Tuesday, August 18, 2020

Where the Aliens are

Michael Flynn of the TOF Spot is back, which is always great news.  He has taken on the old notion of strange lifeforms and weirdos from other planets.   Read it here.  I'll leave his excellent post to speak for itself.

I will mention this bit, however, which leaped out at me:
What a waste! All that great big honkin' universe out there and we're all there is? But, why should there be anyone else in the universe, regardless of its size? How many dandelion seeds are scattered to make a single dandelion? How many stone chips litter the workshop to make one statue? Why should it not take a universe to make a world? If the mass of the universe were much less, it would have expanded into vichyssoise long ago. If it were much greater, it would have collapsed back on itself before anything could get started. This is how big a universe must be to make galaxies, stars and petunias, whether one world or a gazillion be inhabited.
One of my growing gut feelings is that the Church has been dropping the ball for some time.  Not that it ever navigated this sod well without messing up.  We are fallible humans in a fallen world after all.  But in recent years, the Church has gone left when it should have gone right on very fundamental notions of, well, reality.  And it has been doing this for quite some time.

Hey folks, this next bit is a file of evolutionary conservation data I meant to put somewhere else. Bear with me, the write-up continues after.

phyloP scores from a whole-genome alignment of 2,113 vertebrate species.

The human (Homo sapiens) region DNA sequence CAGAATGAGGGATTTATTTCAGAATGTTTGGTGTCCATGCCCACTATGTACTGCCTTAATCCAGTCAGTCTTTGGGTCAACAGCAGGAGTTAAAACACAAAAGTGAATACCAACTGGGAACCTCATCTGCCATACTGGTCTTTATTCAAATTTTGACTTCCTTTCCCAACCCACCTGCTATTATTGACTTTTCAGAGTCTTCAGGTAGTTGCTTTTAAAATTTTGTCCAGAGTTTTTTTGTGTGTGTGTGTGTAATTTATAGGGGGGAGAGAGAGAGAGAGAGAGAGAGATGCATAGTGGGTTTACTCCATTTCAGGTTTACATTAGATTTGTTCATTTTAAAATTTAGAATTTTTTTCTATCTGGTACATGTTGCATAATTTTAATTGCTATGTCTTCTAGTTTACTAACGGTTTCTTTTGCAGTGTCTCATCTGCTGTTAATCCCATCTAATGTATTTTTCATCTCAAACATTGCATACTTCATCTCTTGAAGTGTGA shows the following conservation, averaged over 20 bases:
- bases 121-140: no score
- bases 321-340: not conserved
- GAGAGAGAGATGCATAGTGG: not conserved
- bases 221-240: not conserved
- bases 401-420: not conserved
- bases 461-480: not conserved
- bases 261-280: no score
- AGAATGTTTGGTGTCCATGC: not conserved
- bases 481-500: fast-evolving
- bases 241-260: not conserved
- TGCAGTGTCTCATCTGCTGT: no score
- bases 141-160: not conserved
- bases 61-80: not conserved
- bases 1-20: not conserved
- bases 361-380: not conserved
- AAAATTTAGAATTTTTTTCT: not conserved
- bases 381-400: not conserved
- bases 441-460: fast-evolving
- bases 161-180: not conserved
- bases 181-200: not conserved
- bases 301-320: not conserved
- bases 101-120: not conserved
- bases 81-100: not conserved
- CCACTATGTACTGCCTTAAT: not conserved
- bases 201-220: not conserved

Part of this is because of the clout that the whole rationalist Enlightenment era had and the boost this new science based approach to everything received from the Industrial Revolution.  In only a couple generations, the world suddenly had things that for a zillion years were not even in the dreams of madmen.  That seemed enough to say that we were clearly in a new phase in the history of humanity.  There was pre-modern, and now there was modern where we would get smarter, better, and discover how wrong everyone was all along.